Salesforce Chief Impact Officer Suzanne DiBianca explained how the company plans to reduce absolute emissions over the next decade, in a Q&A with Protocol.

Ethereum developers are testing a new mechanism for verifying blockchain transactions. The new system could arrive as soon as the fall. It has the potential to address some of the environmental concerns facing crypto, as the network verification process would use dramatically less energy.

If you’re still wondering about the whole Elon Musk-Twitter situation, check out this explainer that promises to answer almost all of your questions.

Around the world

The Treasury Department claims The Lazarus Group, a North Korea-based hacker group, is behind the $622 million Axie Infinity hack last month. The department traced the funds to a wallet controlled by the group, and blockchain analysis firm Elliptic claims the group managed to successfully launder 18% of the stolen funds.

The Shanghai COVID lockdowns are likely to impact supply chains for devices from Apple, Dell and Lenovo, analysts told Reuters. Apple suppliers including Pegatron Corp and Quanta Computer shut down plants as they contend with China’s zero-COVID policies.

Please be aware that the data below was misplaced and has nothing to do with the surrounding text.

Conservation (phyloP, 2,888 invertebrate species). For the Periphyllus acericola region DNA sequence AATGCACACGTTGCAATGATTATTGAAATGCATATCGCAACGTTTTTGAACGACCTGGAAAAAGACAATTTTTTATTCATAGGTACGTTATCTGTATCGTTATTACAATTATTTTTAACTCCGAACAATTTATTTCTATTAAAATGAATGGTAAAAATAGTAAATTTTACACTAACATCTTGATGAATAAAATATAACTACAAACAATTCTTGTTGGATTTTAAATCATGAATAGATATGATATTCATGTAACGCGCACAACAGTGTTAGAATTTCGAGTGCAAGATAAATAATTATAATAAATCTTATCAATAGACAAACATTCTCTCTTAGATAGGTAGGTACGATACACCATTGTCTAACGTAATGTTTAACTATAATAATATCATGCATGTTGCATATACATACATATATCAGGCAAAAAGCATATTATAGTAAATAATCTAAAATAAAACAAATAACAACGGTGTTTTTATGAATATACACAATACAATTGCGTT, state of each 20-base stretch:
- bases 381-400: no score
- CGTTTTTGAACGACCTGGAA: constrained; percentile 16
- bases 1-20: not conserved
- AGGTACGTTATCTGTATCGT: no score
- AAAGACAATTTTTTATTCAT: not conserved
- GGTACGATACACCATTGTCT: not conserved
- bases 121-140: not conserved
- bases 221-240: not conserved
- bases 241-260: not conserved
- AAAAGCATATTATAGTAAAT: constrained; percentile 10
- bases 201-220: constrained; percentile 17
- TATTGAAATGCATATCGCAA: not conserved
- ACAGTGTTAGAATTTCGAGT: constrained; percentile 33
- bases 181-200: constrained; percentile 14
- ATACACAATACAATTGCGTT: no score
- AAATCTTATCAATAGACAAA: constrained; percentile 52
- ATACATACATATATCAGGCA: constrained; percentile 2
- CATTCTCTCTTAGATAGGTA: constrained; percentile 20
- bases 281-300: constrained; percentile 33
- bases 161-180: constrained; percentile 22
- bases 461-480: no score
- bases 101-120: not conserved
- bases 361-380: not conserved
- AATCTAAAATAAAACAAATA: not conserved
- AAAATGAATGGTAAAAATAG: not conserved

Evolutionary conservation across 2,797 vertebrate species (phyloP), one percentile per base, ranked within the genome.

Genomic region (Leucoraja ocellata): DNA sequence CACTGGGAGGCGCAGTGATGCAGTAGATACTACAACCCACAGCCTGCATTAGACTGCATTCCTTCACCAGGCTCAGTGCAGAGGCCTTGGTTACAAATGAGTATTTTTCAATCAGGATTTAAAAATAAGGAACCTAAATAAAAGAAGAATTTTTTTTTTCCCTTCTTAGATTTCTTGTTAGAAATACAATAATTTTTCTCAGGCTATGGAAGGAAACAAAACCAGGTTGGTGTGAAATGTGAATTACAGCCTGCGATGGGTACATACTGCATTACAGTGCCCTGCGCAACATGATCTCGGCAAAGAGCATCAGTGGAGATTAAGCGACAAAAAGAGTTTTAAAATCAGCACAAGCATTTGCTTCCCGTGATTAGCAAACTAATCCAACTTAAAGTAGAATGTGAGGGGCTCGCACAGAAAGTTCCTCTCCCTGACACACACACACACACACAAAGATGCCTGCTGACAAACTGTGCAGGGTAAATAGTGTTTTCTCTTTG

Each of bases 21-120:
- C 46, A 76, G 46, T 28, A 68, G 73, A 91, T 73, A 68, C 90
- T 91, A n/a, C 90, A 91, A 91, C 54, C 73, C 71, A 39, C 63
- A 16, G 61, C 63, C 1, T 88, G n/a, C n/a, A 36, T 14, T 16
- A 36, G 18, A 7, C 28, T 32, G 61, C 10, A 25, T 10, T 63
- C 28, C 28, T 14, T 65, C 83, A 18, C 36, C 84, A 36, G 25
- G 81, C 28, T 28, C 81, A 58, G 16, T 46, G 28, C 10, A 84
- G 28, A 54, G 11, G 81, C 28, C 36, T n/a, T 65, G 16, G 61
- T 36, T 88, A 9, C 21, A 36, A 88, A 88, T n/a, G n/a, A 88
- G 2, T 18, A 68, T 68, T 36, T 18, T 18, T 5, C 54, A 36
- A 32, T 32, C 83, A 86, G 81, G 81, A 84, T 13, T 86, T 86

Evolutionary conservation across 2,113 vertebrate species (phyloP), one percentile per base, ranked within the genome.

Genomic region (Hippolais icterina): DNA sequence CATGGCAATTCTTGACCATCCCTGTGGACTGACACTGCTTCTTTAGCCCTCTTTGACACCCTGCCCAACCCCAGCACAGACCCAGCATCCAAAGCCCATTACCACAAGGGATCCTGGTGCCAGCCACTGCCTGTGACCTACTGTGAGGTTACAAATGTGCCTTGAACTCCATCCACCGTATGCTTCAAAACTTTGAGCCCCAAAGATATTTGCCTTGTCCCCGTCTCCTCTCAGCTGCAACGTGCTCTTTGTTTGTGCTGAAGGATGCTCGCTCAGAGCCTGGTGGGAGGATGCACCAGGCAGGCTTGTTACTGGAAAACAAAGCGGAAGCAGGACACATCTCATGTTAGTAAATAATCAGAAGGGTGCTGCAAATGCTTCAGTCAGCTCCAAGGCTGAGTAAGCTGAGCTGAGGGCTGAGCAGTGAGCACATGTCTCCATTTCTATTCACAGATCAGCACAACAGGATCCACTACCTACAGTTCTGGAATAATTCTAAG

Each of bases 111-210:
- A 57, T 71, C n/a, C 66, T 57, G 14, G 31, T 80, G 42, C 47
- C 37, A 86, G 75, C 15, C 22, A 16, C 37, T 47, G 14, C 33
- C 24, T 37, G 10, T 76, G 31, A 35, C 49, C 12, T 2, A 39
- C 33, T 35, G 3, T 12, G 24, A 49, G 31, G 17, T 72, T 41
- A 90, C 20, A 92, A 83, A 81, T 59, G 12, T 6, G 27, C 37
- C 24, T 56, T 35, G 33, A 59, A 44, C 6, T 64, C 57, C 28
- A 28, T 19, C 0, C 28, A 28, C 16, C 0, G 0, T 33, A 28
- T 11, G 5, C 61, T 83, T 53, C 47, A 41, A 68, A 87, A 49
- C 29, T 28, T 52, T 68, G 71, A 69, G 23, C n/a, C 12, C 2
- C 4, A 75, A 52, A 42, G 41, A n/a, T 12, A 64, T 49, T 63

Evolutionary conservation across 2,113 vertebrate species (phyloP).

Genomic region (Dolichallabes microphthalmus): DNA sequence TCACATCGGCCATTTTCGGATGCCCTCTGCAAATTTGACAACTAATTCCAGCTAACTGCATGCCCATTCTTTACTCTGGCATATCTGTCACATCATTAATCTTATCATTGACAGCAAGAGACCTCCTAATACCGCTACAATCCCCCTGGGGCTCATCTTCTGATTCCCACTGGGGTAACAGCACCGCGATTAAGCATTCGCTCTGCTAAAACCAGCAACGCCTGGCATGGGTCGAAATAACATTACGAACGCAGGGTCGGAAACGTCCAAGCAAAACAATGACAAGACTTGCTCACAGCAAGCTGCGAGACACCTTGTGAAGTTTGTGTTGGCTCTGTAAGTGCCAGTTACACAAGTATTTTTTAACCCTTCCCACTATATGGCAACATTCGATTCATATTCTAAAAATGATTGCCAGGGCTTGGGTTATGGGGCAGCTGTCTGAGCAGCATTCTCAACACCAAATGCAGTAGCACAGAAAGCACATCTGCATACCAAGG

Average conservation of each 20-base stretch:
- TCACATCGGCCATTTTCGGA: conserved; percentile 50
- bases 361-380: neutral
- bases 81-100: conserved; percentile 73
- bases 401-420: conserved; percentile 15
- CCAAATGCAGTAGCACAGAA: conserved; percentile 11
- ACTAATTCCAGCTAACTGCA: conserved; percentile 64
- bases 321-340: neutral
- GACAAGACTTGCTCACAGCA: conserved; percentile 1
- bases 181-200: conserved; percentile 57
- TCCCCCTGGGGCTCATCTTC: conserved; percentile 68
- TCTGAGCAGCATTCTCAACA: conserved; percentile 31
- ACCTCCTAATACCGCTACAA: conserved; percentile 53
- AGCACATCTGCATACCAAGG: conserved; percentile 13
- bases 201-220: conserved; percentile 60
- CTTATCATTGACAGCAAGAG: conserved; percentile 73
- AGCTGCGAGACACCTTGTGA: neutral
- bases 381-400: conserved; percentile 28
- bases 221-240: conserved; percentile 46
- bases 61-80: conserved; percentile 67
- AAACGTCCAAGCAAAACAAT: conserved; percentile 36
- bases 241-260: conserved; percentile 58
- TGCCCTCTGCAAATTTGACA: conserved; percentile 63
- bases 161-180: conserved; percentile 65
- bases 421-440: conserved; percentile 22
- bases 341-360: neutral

Tencent said it would update its gaming apps to block any content not approved by the government. China only recently began granting video game licenses after a nine-month suspension. President Xi has scrutinized video game addiction among China’s youth and prioritized programs that limit the time spent playing games and monitor content.

In data

60%: That’s how much global sales of AI chips grew between 2020 and 2021, when the market reached $35.9 billion. Chip startups have sprung up to address the growing demand for raw computational power.

The people’s search engine

A hot take that’s been circulating recently: Reddit is a better search engine than Google. One of the most viral blog posts on this topic noticed, “the only people who don’t know that are the team at Reddit, who can’t be bothered to build a decent search interface.” Well, that may soon be changing: Reddit announced a bunch of new features on Thursday that will make its forums more easily searchable directly within the platform. The company also said it has made the results page easier to skim.


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Thanks for reading, see you Monday.